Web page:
A Global Outlook
Forests occupy 30% of the planet’s geographical area and cover around 90% of all land-based animals, plants, insects, and birds. They are also one of the biggest carbon sinks in the world, absorbing and storing 2.4 billion metric tons of carbon dioxide annually. Forests provide important services that are sometimes overlooked. They can serve as a safety net for local communities, assisting them in dealing with climate shocks. Trees aid in the protection of soil and the regulation of water on farms. Crops cultivated in agroforestry systems are frequently more resistant to drought, excess rain, and temperature fluctuations. Wood is a valuable source of food and an additional source of income for many households. 80% of the fat and protein consumed in the Congo Basin originates from animals living in the surrounding woods. Furthermore, 2 million people worldwide continue to rely on trees as their principal source of fuel.
Deforestation is thought to be responsible for up to a fifth of all worldwide emissions each year, resulting in the loss or alteration of about 6 million hectares of forestry. Stopping this devastation is essential to keeping global temperatures below 2°C. There are several important challenges that must be addressed in order to strengthen forest solutions to climate change. These include understanding and tackling the drivers of deforestation and forest degradation; enhancing the role of forests in national climate policies; mobilizing finance for mitigation and adaptation; recognizing, supporting, and rewarding local communities that protect and sustainably manage forests; and promoting transformational adaptation.
The Green Gigaton Challenge is a global attempt to mobilize money to achieve one gigatonne of high-quality emissions reductions through forest-based natural climate solutions by 2025 and then annually thereafter. The initiative was established by UN-REDD, the Environmental Defense Fund, Emergent, Forest Trends, and ART to channel funds into efforts led by national and subnational governments to achieve and go beyond their Paris Agreement nationally-determined contributions by reducing emissions from deforestation and forest degradation (REDD+), while also assisting companies in supplementing their internal emissions reductions with the purchase of high-integrity carbon credits.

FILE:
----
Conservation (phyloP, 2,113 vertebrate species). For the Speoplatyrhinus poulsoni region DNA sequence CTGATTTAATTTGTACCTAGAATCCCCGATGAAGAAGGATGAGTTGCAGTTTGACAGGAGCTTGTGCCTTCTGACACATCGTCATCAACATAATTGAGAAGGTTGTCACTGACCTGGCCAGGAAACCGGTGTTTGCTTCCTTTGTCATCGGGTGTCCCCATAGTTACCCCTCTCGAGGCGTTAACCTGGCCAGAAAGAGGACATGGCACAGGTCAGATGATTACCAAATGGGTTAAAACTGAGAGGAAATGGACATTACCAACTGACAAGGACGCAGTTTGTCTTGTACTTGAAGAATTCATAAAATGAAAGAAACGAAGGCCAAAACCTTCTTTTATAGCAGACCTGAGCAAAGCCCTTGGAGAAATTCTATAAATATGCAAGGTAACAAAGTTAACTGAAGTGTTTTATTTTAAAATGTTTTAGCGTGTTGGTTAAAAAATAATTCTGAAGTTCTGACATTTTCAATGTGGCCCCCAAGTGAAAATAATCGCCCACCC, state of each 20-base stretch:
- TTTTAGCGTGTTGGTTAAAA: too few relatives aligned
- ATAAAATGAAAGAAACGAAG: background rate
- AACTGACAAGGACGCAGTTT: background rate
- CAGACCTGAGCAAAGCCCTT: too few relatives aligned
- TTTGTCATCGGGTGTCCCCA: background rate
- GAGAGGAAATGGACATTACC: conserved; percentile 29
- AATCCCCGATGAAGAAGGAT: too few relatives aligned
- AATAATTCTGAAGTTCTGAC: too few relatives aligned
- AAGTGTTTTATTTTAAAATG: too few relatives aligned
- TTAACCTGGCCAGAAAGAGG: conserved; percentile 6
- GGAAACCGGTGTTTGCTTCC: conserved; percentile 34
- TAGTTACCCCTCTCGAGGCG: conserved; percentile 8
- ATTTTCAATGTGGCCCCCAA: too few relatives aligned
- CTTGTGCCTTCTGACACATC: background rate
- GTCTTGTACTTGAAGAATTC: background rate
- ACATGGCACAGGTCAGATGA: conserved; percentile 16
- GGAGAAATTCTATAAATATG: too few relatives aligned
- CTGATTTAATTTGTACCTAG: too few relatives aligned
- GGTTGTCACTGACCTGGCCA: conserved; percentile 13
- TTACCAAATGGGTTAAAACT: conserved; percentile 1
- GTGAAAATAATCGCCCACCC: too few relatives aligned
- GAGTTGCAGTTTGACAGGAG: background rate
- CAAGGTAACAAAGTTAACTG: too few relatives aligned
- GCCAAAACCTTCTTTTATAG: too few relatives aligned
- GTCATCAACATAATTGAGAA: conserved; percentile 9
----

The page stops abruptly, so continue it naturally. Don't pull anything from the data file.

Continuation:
REDD+ (Reducing Emissions from Deforestation and Forest Degradation) is at the forefront of the international community’s efforts to conserve enormous swaths of land that are currently covered by forests. The programme, which began in 2007 as a result of the Bali climate negotiations, intends to put a monetary value on carbon stored in forests and provide financial incentives to developing countries to cut emissions from forested land. It also encourages forest conservation and sustainable management, as well as the augmentation of forests as carbon stores through replanting and afforestation. In recent years, REDD+ frameworks have improved, and implementation and funding are expanding. This and related results-based payment plans may be crucial in assisting developing nations to travel along forest routes.
How much progress has been made? A report titled ‘Making Good on the Glasgow Climate Pact: A Call to Action to Achieve One Gigaton of Emissions Reductions from Forests by 2025,‘ finds that present governmental and corporate promises to pay for carbon reductions only account for 24% of the gigaton milestone goal. Only around half of these commitments have been realized through signed emissions reduction purchase agreements, and none of the funding for these commitments has been disbursed, despite forest-based solutions having a crucial annual mitigation potential of around 4 gigatons by 2030.